The second GOP debate, much like the first, took place in the shadow of Donald Trump. Despite the attacks made on the former president at the event, polling tells a clear story: two candidates, Trump and Biden, are lined up to win their respective party nominations.
The two leading candidates ignored the debate and continued to court voters. On Tuesday, President Biden became the first US president to join a picket line with members of the United Auto Workers Union. That both candidates took time to court white working-class voters in Michigan is a reminder that swing states continue to be play a pivotal role in US elections.
On the surface, the 2024 election looks like a re-run of 2020. But this election will test the assumption of a bipartisan consensus in foreign policy, especially on the policies that matter most. On Europe, China, climate science, and especially Russia, Democrats and Republicans embrace very different world views.
‘Soft’ on China
Last night’s debates revealed, once again, that Republican candidates are united in attacking President Biden as ‘soft’ on China, seeing it as an electoral tactic with real potential.
Candidates competed to take the toughest line, with Ramaswamy stating that ‘we need to declare independence from China’, and Doug Burgum saying that the US is ‘in a cold war with China.’
Republicans and Democrats agree that US policy towards China should be tough. But the Biden administration’s policy is to invest in the US, align with US allies, and compete with America’s strategic rival. Donald Trump has rejected Biden’s economic strategy for investing in the US. And other leading contenders for the Republican nomination follow this line.
The duelling Michigan visits reveal this consequential divide. Investing in renewables and in electric vehicles is central to the first component of Biden’s China policy. When President Trump turned up one day after Biden, just a few miles down the road, he told workers that the Biden administration’s support of electric vehicles meant they would lose their jobs to China.
Pushback by some leading economists against what they see as a dangerous turn to ‘industrial policy’ resonates with many Republican voters.
The second component of Biden’s China policy, aligning with US partners and allies, is also antithetical to Trump’s world view.
Where the former US president revelled in attacks on Germany, NATO and the G7, the Biden administration has committed to working with US partners and allies, especially in Europe. One of its chief diplomatic investments has been via the US-EU Trade and Technology Council.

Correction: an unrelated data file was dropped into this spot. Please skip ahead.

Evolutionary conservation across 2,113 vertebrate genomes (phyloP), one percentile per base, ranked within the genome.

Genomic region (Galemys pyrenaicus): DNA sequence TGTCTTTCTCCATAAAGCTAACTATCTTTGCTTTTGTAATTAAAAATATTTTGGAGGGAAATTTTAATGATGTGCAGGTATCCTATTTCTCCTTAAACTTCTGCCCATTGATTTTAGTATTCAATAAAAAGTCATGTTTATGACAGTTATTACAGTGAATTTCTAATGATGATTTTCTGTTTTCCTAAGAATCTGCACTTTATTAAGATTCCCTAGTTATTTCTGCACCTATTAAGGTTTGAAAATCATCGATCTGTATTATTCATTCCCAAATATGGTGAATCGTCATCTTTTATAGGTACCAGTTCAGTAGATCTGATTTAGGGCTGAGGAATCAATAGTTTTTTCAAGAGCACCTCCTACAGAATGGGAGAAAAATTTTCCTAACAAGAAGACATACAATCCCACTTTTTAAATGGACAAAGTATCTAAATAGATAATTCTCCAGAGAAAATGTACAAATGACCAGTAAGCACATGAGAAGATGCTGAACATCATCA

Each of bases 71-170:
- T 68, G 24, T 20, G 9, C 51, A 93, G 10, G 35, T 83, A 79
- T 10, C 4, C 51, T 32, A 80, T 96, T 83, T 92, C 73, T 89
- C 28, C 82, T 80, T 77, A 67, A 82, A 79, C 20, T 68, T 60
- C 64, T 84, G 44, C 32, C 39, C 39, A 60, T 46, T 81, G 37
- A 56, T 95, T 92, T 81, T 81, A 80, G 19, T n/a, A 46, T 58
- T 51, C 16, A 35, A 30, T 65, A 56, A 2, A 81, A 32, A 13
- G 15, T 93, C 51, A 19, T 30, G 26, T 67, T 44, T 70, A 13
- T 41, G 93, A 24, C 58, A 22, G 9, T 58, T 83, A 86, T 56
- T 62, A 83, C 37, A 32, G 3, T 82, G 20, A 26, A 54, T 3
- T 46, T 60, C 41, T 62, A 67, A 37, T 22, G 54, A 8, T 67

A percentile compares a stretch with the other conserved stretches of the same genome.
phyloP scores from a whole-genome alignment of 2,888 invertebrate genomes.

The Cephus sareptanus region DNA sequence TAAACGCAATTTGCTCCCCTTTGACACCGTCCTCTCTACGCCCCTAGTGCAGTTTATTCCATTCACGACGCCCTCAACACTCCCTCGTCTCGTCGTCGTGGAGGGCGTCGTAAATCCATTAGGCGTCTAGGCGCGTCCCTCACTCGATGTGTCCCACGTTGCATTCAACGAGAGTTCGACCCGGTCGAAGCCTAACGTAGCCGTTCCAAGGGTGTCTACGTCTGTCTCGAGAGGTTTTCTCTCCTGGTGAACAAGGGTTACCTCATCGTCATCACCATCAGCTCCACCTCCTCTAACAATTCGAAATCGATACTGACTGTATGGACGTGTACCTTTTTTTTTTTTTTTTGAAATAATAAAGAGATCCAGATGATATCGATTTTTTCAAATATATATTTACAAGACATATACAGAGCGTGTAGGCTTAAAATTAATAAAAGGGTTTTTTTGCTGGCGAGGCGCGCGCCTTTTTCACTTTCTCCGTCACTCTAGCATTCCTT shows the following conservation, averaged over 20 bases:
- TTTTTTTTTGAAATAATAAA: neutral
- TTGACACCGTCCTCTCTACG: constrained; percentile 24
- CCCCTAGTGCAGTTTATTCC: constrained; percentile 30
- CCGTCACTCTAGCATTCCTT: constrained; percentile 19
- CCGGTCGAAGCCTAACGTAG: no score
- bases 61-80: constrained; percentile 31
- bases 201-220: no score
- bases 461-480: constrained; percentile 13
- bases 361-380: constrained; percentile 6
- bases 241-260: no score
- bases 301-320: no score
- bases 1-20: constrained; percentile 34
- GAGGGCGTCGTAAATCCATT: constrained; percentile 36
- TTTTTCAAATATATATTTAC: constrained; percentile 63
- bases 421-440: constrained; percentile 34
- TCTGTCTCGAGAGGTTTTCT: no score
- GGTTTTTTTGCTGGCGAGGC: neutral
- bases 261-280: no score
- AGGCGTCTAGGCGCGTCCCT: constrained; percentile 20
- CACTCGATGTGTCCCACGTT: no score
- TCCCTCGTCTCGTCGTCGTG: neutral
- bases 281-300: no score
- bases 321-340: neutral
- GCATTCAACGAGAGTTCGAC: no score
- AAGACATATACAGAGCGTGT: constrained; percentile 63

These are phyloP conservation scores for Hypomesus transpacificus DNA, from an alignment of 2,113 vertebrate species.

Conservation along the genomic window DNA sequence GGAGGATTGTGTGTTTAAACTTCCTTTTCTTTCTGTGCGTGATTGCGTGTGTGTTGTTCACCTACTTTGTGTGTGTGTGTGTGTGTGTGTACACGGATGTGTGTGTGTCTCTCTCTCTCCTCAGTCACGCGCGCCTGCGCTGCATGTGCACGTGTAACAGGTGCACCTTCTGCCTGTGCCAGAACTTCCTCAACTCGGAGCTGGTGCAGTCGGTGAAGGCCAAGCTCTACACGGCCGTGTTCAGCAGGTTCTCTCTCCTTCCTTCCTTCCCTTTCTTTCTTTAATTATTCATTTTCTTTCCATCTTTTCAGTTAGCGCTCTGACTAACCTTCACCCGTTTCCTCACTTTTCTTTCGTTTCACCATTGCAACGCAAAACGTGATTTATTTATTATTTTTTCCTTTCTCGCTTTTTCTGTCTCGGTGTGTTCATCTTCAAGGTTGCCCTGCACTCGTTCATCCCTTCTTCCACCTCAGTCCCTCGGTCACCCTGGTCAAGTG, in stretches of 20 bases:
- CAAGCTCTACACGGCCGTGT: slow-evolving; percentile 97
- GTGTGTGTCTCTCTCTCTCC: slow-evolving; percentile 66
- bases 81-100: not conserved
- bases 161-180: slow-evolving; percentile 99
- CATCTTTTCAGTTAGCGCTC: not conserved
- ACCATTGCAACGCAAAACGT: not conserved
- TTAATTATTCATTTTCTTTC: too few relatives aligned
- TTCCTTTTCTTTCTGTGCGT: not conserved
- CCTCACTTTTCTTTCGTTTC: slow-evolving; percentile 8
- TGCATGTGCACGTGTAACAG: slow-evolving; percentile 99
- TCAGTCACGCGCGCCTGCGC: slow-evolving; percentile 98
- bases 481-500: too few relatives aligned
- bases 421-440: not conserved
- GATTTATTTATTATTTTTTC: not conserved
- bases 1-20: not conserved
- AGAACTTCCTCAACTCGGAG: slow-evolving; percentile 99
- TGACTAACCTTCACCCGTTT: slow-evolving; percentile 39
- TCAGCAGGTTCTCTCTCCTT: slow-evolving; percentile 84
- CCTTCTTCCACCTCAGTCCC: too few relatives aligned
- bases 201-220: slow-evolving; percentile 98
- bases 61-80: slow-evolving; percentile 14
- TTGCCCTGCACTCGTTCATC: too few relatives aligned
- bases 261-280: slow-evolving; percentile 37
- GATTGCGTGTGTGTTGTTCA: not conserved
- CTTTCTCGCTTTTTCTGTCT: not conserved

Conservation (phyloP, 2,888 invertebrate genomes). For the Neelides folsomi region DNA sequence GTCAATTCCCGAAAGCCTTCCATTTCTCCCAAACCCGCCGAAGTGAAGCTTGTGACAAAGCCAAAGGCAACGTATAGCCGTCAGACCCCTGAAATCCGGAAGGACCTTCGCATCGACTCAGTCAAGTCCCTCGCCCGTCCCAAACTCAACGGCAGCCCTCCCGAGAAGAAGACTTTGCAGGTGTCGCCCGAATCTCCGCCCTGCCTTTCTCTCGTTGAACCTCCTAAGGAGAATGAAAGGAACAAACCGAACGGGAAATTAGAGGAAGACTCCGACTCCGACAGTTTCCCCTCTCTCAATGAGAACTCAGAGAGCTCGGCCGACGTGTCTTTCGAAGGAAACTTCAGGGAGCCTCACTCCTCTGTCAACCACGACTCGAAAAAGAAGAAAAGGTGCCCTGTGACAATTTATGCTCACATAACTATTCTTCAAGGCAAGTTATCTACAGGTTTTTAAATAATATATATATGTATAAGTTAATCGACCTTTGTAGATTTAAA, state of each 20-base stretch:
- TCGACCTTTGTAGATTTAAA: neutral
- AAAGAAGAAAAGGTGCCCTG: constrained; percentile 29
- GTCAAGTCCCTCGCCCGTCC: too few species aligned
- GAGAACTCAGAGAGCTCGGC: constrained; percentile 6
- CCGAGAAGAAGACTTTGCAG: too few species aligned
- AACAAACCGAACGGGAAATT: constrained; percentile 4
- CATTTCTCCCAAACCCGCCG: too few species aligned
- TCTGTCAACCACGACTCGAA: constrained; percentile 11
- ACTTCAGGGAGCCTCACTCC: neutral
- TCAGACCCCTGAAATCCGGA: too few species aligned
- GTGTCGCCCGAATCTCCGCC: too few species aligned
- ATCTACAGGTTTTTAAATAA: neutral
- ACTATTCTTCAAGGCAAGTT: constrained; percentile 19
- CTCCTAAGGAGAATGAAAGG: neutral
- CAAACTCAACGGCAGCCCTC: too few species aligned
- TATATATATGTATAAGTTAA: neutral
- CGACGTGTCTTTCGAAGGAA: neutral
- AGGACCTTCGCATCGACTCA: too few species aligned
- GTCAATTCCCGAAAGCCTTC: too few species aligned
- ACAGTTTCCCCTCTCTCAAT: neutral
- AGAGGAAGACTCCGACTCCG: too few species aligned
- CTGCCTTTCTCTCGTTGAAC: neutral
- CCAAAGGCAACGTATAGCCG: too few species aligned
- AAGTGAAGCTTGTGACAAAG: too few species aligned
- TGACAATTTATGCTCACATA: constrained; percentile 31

The Biden team has also walked a careful line, trying to guard against a dangerous escalation of tensions with China by recommitting to international diplomacy – an effort that has seen four high-level diplomatic visits to China since May. Republicans have repeatedly attacked the president for allowing these diplomatic visits to proceed.
The third component of Biden’s China policy is one that both Republicans and Democrats share: the Biden administration has continued Trump’s tariffs on China. But its focus has been on technology competition and national security. Controls on exports and investment in China are designed in line with its concept of a ‘small yard, high fence’ policy.
Republican attacks, including those by the former president, may be primarily designed to appeal to voters. While president, Trump was careful to balance rhetorical appeals to working-class Americans, with policies that benefited powerful business interests. His tax cuts combined with a commitment to deregulation helped the latter.
The rhetoric at the Republican debate suggests that US restrictions could ratchet up under any future Republican administration – it would certainly be the case if Trump were elected. Either way, anti-China political speech is likely to grow significantly more confrontational under a Trump administration. And words matter.
It is on climate policy that the myth of a bipartisan consensus on foreign policy truly unravels. Both GOP debates revealed a set of candidates that either reject the climate agenda, or at least, do not see it as a priority.
Vivek Ramaswamy has called the climate change agenda ‘a hoax’. And the current frontrunner, Donald Trump, has continued to signal his intention to double down and drill for more oil.
But the more consequential divide between Trump and Biden is in their linkage of policy on climate and on China. Trump’s recent visit to Michigan showed how Republicans are using China as a vehicle for attacking Democrats’ climate policy.
The lead contenders for the Republican nomination all look set to play this card. The aspiration to work with China to achieve progress on climate change would likely suffer.
Some experts believe that private actors, state-level action, and technological change will sustain at least some positive momentum regardless of who next takes residence in the White House.
And it is true that state level climate action, and the work of civil society across the US continued to progress climate action even during Trump’s presidency.
But the GOP debates once again confirmed Trump’s negative impact on basic assumptions of climate science across Republican candidates.
For Europe, though, it is the future of America’s Ukraine policy that is cause for the greatest and most immediate concern.
The longer the war continues, the more that Europe will have cause to worry, regardless of who is US president.
But the prospect of a Republican administration will unsettle anyone looking for certainty about America’s Ukraine policy. Even with strong support from many Republicans in Congress, a Trump presidency would be a game-changer.